But sudden evening blurs and fogs the air./There seems no time to want a drink of water./
Nurse looks so far away. And here and there/Music and roses burst through crimson slaughter.
I stole this book from one of my workplaces and had been reading bits of it but have finally found time to work through it cover-to-cover.
Whilst I do not love Owen's early poems in the flowery, grand style of the Romantics (meh), his war poems deliver some real gems. Dulce et
Decorum Est is still the jewel in the crown but its bitter note can be felt in many others. I have also just learned from the introduction
that Yeats refused to include Owen in his anthology because 'passive suffering is not a theme for poetry'. Boo, Yeats. What do you know.
To me, Owen is right up there with Sassoon, a real compensation for all the flag-shagging poet laureates and other liars out there.
My father had money in his account which belonged to me but he was very reluctant to send it because he wanted me to come home
– to come home, as he said, and settle down, and whenever he said that I thought of the sediment at the bottom of a stagnant pond.
I'd never read anything by Baldwin before but now I'm keen. He has a beautiful way with words and reading this book was like drinking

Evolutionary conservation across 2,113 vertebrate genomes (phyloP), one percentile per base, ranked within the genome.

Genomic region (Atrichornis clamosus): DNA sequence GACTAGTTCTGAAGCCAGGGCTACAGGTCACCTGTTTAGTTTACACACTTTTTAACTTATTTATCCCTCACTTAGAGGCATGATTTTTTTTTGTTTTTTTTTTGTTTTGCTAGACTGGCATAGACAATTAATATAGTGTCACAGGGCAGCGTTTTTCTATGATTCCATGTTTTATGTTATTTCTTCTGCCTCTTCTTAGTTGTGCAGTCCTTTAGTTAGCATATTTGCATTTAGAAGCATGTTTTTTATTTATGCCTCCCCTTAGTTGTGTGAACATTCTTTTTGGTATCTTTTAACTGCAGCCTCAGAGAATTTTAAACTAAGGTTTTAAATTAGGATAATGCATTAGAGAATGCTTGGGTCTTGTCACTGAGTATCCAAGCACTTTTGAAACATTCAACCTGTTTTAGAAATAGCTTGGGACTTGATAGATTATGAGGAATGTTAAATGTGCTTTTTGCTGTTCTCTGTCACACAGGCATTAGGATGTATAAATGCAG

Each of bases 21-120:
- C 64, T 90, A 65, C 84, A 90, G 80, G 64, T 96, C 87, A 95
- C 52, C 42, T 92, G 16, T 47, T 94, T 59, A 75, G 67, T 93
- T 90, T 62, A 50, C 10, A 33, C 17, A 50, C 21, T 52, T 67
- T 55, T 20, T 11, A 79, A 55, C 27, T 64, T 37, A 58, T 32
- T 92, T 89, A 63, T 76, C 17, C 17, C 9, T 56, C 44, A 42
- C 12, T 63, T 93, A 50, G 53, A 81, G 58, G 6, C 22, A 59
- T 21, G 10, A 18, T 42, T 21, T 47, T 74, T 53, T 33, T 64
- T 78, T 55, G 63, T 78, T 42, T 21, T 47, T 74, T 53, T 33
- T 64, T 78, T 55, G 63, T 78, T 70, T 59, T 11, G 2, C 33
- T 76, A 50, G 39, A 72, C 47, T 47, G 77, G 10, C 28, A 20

at a fountain. It was also excruciatingly painful. From the beginning it's clear that it's an anatomy of a tragic relationship which ends
in death. I'm a sucker for this kind of story: having caused someone else pain, a narcissistic character spends huge amounts of time
wallowing in loss and guilt, and romanticising their own suffering. After all, I read and loved Pamuk's insane Museum of Innocence.
So I did Giovanni's Room. I couldn't read a single chapter without getting into a serious funk. Bravo.
Snow Crash is a 90s cyberpunk novel. I liked it but didn't love it. I love the character of YT, perhaps the only truly likeable character
in the book, and the sequence where she (nearly) escapes the feds (I forget if they're called something else in the story) is great. But I do
have two major complaints. One, I'm not a fan of huge passages of non-fiction in fiction books. I like some, enough to enrich and
contextualise the story, but not so much that I'm memorising chunks of what might potentally be pseudofacts. I also found Snow Crash very
blokey to the point of it feeling a bit silly: loving, detailed descriptions of tech, a motorcycle chase, weird understanding of gender
relations, etc. It's like it's written for guys who played with Action Man figurines.